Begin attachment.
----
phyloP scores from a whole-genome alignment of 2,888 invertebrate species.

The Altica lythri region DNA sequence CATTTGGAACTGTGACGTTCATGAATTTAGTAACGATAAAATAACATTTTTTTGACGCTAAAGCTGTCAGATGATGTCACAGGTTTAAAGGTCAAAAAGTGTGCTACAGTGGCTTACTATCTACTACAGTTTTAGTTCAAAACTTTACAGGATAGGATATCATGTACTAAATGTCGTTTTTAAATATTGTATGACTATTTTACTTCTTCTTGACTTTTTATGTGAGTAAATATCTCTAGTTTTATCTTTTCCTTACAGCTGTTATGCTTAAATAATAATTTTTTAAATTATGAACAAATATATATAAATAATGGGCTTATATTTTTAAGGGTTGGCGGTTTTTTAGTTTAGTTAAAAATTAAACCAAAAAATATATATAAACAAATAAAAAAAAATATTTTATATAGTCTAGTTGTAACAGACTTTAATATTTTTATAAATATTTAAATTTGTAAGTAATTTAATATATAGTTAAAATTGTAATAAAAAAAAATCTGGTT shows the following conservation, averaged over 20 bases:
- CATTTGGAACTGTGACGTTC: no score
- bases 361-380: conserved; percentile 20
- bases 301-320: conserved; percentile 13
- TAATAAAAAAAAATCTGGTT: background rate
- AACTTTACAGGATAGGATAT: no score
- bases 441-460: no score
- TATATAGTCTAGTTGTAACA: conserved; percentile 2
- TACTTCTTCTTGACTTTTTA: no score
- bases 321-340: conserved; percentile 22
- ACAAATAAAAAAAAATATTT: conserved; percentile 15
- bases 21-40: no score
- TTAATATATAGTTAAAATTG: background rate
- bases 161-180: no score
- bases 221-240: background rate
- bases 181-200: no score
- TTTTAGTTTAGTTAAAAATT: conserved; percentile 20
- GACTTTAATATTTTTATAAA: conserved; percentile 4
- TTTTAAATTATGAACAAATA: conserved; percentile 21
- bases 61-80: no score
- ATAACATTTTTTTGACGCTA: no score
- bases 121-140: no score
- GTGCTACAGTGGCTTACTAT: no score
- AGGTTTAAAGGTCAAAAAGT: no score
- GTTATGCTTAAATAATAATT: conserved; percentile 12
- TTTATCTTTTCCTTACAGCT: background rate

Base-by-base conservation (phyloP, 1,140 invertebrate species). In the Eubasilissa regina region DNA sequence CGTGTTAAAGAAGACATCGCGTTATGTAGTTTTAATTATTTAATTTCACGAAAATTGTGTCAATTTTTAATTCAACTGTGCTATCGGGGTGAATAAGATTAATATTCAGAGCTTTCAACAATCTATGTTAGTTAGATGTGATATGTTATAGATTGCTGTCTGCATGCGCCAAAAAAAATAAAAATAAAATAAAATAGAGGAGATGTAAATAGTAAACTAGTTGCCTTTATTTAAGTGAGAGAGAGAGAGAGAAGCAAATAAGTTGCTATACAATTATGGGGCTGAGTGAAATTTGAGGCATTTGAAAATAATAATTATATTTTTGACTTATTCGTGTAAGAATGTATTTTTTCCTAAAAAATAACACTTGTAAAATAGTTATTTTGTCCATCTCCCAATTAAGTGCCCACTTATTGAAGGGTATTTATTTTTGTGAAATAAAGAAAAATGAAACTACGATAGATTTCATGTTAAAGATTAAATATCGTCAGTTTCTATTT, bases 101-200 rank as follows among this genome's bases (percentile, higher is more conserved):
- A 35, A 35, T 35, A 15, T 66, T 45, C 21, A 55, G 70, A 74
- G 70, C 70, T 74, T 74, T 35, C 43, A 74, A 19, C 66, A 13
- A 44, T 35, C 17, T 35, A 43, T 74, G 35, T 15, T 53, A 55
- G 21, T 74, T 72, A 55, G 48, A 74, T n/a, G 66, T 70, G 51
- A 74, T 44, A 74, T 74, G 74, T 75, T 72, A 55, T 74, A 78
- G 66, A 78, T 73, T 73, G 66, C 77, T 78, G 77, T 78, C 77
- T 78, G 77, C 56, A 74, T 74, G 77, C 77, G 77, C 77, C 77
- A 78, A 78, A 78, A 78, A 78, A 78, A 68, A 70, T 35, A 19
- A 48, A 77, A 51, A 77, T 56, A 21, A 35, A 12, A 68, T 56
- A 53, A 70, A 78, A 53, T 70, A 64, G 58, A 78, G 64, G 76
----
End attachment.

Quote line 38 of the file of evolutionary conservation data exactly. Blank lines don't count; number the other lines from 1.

- A 53, A 70, A 78, A 53, T 70, A 64, G 58, A 78, G 64, G 76